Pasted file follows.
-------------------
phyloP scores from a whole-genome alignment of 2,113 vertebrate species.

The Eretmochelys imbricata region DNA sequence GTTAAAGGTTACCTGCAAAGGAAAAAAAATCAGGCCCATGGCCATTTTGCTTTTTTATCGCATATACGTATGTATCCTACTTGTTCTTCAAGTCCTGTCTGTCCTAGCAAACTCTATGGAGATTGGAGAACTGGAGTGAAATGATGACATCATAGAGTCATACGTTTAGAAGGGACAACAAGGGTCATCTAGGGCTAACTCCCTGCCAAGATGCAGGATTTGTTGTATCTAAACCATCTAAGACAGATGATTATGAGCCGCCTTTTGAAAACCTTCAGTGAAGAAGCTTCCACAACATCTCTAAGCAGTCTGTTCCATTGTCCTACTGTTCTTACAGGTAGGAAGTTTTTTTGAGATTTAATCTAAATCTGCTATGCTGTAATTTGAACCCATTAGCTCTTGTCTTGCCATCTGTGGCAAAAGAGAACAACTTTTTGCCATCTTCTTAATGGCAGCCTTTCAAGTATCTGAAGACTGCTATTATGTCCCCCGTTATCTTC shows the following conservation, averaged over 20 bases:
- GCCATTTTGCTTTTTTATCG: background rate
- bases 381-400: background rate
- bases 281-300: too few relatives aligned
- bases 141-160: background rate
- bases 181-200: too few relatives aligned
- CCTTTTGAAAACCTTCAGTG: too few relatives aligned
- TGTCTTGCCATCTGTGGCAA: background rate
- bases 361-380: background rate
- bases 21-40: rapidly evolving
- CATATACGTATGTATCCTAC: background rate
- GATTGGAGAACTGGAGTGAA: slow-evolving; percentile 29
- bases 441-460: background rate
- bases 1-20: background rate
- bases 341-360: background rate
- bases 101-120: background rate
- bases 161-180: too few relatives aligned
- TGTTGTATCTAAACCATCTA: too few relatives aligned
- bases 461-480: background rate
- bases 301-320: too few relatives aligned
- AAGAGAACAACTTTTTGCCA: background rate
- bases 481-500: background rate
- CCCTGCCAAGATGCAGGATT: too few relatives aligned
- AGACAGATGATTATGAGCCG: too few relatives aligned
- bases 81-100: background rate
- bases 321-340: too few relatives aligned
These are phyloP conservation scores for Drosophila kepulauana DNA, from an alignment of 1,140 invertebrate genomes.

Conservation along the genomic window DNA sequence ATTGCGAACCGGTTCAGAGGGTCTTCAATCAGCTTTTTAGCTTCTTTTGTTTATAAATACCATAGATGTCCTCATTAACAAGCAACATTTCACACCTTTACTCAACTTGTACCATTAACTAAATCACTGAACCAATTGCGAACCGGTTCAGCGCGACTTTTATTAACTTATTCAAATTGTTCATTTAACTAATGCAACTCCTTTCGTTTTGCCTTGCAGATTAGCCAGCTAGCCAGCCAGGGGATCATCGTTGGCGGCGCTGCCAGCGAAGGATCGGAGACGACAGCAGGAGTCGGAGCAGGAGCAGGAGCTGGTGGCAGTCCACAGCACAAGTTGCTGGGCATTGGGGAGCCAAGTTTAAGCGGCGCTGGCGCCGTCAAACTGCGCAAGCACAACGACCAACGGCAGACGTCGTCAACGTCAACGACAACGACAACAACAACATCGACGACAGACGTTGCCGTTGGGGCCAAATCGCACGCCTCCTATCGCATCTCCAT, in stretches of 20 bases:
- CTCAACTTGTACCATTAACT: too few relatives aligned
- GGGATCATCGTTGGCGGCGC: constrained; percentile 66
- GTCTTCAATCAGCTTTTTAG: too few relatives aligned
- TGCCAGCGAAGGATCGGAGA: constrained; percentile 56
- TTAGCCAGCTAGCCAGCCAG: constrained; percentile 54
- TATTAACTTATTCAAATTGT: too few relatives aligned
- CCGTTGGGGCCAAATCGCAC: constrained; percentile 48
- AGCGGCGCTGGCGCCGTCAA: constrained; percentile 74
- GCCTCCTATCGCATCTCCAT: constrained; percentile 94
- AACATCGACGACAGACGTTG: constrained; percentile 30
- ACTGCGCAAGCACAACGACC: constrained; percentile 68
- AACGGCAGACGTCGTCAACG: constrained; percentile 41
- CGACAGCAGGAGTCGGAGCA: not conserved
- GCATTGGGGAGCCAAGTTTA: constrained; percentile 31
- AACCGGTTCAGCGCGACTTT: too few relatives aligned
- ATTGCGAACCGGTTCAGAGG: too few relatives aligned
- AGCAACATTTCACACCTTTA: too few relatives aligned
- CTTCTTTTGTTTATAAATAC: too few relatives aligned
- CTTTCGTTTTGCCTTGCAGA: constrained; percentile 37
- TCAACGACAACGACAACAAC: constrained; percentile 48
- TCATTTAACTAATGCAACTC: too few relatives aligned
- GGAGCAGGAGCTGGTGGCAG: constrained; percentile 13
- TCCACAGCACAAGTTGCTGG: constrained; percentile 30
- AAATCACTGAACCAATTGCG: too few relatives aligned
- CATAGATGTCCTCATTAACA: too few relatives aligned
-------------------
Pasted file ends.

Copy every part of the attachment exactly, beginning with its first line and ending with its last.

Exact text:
phyloP scores from a whole-genome alignment of 2,113 vertebrate species.

The Eretmochelys imbricata region DNA sequence GTTAAAGGTTACCTGCAAAGGAAAAAAAATCAGGCCCATGGCCATTTTGCTTTTTTATCGCATATACGTATGTATCCTACTTGTTCTTCAAGTCCTGTCTGTCCTAGCAAACTCTATGGAGATTGGAGAACTGGAGTGAAATGATGACATCATAGAGTCATACGTTTAGAAGGGACAACAAGGGTCATCTAGGGCTAACTCCCTGCCAAGATGCAGGATTTGTTGTATCTAAACCATCTAAGACAGATGATTATGAGCCGCCTTTTGAAAACCTTCAGTGAAGAAGCTTCCACAACATCTCTAAGCAGTCTGTTCCATTGTCCTACTGTTCTTACAGGTAGGAAGTTTTTTTGAGATTTAATCTAAATCTGCTATGCTGTAATTTGAACCCATTAGCTCTTGTCTTGCCATCTGTGGCAAAAGAGAACAACTTTTTGCCATCTTCTTAATGGCAGCCTTTCAAGTATCTGAAGACTGCTATTATGTCCCCCGTTATCTTC shows the following conservation, averaged over 20 bases:
- GCCATTTTGCTTTTTTATCG: background rate
- bases 381-400: background rate
- bases 281-300: too few relatives aligned
- bases 141-160: background rate
- bases 181-200: too few relatives aligned
- CCTTTTGAAAACCTTCAGTG: too few relatives aligned
- TGTCTTGCCATCTGTGGCAA: background rate
- bases 361-380: background rate
- bases 21-40: rapidly evolving
- CATATACGTATGTATCCTAC: background rate
- GATTGGAGAACTGGAGTGAA: slow-evolving; percentile 29
- bases 441-460: background rate
- bases 1-20: background rate
- bases 341-360: background rate
- bases 101-120: background rate
- bases 161-180: too few relatives aligned
- TGTTGTATCTAAACCATCTA: too few relatives aligned
- bases 461-480: background rate
- bases 301-320: too few relatives aligned
- AAGAGAACAACTTTTTGCCA: background rate
- bases 481-500: background rate
- CCCTGCCAAGATGCAGGATT: too few relatives aligned
- AGACAGATGATTATGAGCCG: too few relatives aligned
- bases 81-100: background rate
- bases 321-340: too few relatives aligned
These are phyloP conservation scores for Drosophila kepulauana DNA, from an alignment of 1,140 invertebrate genomes.

Conservation along the genomic window DNA sequence ATTGCGAACCGGTTCAGAGGGTCTTCAATCAGCTTTTTAGCTTCTTTTGTTTATAAATACCATAGATGTCCTCATTAACAAGCAACATTTCACACCTTTACTCAACTTGTACCATTAACTAAATCACTGAACCAATTGCGAACCGGTTCAGCGCGACTTTTATTAACTTATTCAAATTGTTCATTTAACTAATGCAACTCCTTTCGTTTTGCCTTGCAGATTAGCCAGCTAGCCAGCCAGGGGATCATCGTTGGCGGCGCTGCCAGCGAAGGATCGGAGACGACAGCAGGAGTCGGAGCAGGAGCAGGAGCTGGTGGCAGTCCACAGCACAAGTTGCTGGGCATTGGGGAGCCAAGTTTAAGCGGCGCTGGCGCCGTCAAACTGCGCAAGCACAACGACCAACGGCAGACGTCGTCAACGTCAACGACAACGACAACAACAACATCGACGACAGACGTTGCCGTTGGGGCCAAATCGCACGCCTCCTATCGCATCTCCAT, in stretches of 20 bases:
- CTCAACTTGTACCATTAACT: too few relatives aligned
- GGGATCATCGTTGGCGGCGC: constrained; percentile 66
- GTCTTCAATCAGCTTTTTAG: too few relatives aligned
- TGCCAGCGAAGGATCGGAGA: constrained; percentile 56
- TTAGCCAGCTAGCCAGCCAG: constrained; percentile 54
- TATTAACTTATTCAAATTGT: too few relatives aligned
- CCGTTGGGGCCAAATCGCAC: constrained; percentile 48
- AGCGGCGCTGGCGCCGTCAA: constrained; percentile 74
- GCCTCCTATCGCATCTCCAT: constrained; percentile 94
- AACATCGACGACAGACGTTG: constrained; percentile 30
- ACTGCGCAAGCACAACGACC: constrained; percentile 68
- AACGGCAGACGTCGTCAACG: constrained; percentile 41
- CGACAGCAGGAGTCGGAGCA: not conserved
- GCATTGGGGAGCCAAGTTTA: constrained; percentile 31
- AACCGGTTCAGCGCGACTTT: too few relatives aligned
- ATTGCGAACCGGTTCAGAGG: too few relatives aligned
- AGCAACATTTCACACCTTTA: too few relatives aligned
- CTTCTTTTGTTTATAAATAC: too few relatives aligned
- CTTTCGTTTTGCCTTGCAGA: constrained; percentile 37
- TCAACGACAACGACAACAAC: constrained; percentile 48
- TCATTTAACTAATGCAACTC: too few relatives aligned
- GGAGCAGGAGCTGGTGGCAG: constrained; percentile 13
- TCCACAGCACAAGTTGCTGG: constrained; percentile 30
- AAATCACTGAACCAATTGCG: too few relatives aligned
- CATAGATGTCCTCATTAACA: too few relatives aligned